May 12 - 18, 2008

Despite another year of strong growth in 2007, economic activity in Pakistan slowed down late in the year and into early 2008 due to a number of political reasons. While growth remains high in Asia, led by China and India, and domestic demand is still struggling, key activity indicators in recent months suggest that momentum is slowing down. Confidence indicators also point to a slowing pace of activity. Pakistan's trade performance has also been deteriorated due to international oil price crisis and local wheat crisis. Import growth has picked up in recent months, even when excluding oil, suggesting some strength in domestic demand.

A key input into Pakistan's baseline forecast is the state of the global economy. As detailed in the IMF's April 2008 WEO and Global Financial Stability Report (GFSR), global growth is set to decline sharply this year owing to a contraction of activity in the United States and slower growth in Europe. Pakistan is not expected to delink from developments in the rest of the world. Indeed, the region's increased integration into the global economy on both trade and financial fronts suggests that Asian economies are more reliant on developments outside the region than ever before.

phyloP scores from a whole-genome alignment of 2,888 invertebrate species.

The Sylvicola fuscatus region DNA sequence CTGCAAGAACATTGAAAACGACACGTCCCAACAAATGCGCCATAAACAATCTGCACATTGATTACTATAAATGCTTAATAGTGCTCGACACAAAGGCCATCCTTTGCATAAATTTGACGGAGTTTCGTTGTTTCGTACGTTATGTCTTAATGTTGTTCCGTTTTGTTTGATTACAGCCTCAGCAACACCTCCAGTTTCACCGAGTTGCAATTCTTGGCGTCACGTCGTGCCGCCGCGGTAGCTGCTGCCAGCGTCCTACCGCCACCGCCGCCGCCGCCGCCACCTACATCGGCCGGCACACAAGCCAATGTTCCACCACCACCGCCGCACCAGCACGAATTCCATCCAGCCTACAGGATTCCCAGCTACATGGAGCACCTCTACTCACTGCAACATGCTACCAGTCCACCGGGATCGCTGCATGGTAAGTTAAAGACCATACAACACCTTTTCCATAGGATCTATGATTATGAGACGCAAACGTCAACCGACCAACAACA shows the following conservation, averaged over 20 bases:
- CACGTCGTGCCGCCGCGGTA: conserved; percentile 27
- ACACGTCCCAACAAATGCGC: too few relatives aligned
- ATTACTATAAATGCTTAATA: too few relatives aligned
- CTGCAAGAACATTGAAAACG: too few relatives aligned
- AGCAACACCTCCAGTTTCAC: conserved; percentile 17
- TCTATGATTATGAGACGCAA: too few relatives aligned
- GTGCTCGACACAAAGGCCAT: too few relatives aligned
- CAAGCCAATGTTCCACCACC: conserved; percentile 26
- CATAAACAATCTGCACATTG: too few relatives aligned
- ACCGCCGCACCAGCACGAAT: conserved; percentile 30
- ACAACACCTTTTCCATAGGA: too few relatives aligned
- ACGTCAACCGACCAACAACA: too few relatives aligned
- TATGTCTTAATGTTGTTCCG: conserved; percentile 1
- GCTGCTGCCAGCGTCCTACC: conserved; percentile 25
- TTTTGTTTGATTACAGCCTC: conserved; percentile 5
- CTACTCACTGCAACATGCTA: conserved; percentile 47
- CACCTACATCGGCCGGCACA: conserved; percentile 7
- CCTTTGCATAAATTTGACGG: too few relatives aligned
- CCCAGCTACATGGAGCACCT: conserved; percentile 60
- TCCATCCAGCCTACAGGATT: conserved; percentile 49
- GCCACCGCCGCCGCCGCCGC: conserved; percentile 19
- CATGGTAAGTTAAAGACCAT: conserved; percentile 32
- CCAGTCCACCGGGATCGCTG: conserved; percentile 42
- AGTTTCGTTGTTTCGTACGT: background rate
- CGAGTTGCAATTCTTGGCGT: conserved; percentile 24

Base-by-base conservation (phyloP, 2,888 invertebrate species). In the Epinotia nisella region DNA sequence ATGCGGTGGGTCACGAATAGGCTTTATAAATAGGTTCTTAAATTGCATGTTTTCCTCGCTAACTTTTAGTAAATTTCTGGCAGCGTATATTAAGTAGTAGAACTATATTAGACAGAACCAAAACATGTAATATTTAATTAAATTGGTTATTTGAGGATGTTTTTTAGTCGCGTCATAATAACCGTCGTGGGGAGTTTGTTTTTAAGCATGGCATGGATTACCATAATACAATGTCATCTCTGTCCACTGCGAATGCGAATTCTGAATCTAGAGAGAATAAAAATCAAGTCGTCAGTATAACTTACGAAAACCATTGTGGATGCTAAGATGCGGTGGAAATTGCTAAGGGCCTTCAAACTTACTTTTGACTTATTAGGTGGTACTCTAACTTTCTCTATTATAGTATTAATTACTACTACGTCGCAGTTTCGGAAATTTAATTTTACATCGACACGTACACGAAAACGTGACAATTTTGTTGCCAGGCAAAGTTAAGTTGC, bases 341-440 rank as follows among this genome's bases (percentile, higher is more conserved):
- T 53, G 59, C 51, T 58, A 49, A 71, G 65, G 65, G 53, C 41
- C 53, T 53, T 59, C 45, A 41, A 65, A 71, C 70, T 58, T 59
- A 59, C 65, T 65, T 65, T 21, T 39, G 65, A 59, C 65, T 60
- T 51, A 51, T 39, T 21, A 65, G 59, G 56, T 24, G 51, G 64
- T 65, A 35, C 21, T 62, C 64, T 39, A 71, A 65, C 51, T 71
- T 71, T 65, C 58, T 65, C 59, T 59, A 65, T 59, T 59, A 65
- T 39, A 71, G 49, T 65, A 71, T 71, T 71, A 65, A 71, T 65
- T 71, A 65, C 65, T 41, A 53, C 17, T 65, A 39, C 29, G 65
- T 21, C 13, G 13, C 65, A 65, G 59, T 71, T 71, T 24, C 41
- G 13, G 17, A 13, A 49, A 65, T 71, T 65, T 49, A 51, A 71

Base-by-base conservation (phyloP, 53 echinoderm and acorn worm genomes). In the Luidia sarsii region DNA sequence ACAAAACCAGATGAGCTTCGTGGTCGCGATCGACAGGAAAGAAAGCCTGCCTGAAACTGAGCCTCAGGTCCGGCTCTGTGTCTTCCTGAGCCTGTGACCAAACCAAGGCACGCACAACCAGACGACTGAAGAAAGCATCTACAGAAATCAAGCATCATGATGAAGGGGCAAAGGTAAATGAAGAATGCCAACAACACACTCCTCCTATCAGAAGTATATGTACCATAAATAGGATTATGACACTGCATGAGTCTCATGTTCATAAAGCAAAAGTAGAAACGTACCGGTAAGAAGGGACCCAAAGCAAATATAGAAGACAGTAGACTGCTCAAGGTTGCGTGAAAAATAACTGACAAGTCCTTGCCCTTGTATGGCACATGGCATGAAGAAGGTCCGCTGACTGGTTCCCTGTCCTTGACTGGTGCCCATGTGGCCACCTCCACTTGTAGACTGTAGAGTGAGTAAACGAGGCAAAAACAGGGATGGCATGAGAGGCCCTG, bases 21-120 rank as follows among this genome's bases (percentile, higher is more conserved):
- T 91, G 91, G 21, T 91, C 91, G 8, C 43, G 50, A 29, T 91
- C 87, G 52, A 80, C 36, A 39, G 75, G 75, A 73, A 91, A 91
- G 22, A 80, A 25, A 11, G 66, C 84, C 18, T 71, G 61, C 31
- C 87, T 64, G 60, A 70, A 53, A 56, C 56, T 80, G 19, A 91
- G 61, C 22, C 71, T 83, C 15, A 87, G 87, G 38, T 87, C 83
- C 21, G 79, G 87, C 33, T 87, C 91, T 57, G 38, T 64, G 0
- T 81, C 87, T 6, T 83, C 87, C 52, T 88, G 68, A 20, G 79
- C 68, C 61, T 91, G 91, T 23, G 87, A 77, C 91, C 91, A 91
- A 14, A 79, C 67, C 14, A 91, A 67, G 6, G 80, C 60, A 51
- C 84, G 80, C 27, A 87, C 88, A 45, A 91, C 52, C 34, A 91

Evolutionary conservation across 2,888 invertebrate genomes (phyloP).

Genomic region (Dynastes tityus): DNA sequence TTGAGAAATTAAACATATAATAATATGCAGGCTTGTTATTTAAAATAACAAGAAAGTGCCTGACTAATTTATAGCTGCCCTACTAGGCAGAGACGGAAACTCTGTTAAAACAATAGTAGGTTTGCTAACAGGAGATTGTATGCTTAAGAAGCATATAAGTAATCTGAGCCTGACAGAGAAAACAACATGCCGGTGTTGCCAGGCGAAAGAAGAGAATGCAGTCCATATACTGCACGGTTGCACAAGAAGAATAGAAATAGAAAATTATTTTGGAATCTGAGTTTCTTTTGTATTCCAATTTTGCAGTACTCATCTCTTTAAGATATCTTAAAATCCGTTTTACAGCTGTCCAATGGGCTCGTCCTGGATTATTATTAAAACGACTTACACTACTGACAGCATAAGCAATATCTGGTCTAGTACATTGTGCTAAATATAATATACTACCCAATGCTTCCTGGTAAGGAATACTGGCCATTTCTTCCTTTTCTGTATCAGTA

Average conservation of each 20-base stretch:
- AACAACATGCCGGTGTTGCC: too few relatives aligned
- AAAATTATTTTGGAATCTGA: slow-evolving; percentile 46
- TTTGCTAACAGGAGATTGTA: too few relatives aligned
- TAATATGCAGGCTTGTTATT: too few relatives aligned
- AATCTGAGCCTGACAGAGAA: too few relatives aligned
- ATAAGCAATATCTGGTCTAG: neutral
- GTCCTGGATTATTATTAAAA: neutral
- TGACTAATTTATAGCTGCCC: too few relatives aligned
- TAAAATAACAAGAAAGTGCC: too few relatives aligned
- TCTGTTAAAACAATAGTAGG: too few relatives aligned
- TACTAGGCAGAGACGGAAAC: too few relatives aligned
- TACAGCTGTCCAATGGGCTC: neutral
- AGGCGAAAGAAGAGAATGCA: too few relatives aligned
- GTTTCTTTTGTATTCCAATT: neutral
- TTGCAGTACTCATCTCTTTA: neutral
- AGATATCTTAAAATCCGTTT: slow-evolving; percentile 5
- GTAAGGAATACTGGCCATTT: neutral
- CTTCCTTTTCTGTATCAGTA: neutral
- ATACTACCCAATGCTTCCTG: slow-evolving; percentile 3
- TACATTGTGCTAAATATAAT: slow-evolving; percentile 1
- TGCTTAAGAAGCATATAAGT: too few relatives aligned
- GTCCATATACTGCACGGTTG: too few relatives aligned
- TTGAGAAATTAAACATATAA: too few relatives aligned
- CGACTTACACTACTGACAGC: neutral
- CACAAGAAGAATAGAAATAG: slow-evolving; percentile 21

Country authorities in Asia have used a range of tools to combat rising inflation pressures. In China, interest rates and reserve requirements have been raised and window guidance applied in an effort to curb lending for investment, while India has used reserve requirements and benefited from a stronger rupee to contain inflation. The Philippines has used an appreciation of the peso to tighten monetary conditions (allowing for a modest lowering of policy rates), while Singapore has steepened the slope of its currency band. On the other hand, lower inflation pressures led the authorities in Indonesia and Thailand to lower rates (although inflation pressures have recently reemerged in both cases). However, the State Bank of Pakistan strives to keep headline inflation, measured by the average growth in consumer price index (CPI), at its targeted level while keeping an eye on the growth prospects of the economy through its prudent and timely use of monetary policy instruments and other related measures. Food inflation, which kept the headline inflation above the target in FY07, was anticipated to persist and magnify in FY08 as global commodities prices continued to rise. The sustained high food inflation fueled inflationary expectations and spread out to prices of general commodities through the wage-price spiral generally referred to as second round impact.

The economy completed FY07 with growth at the targeted level of 7 percent, while average CPI inflation was 7.8 percent 1.3 percentage points higher than the target. Prevailing demand pressures, as reflected by widening fiscal and current account imbalances, and double-digit food inflation, contributed to slippages in inflation target which could have been higher but for the success of monetary policy in keeping average non-food inflation well contained as depicted by its significant decline of 2.6 percentage points.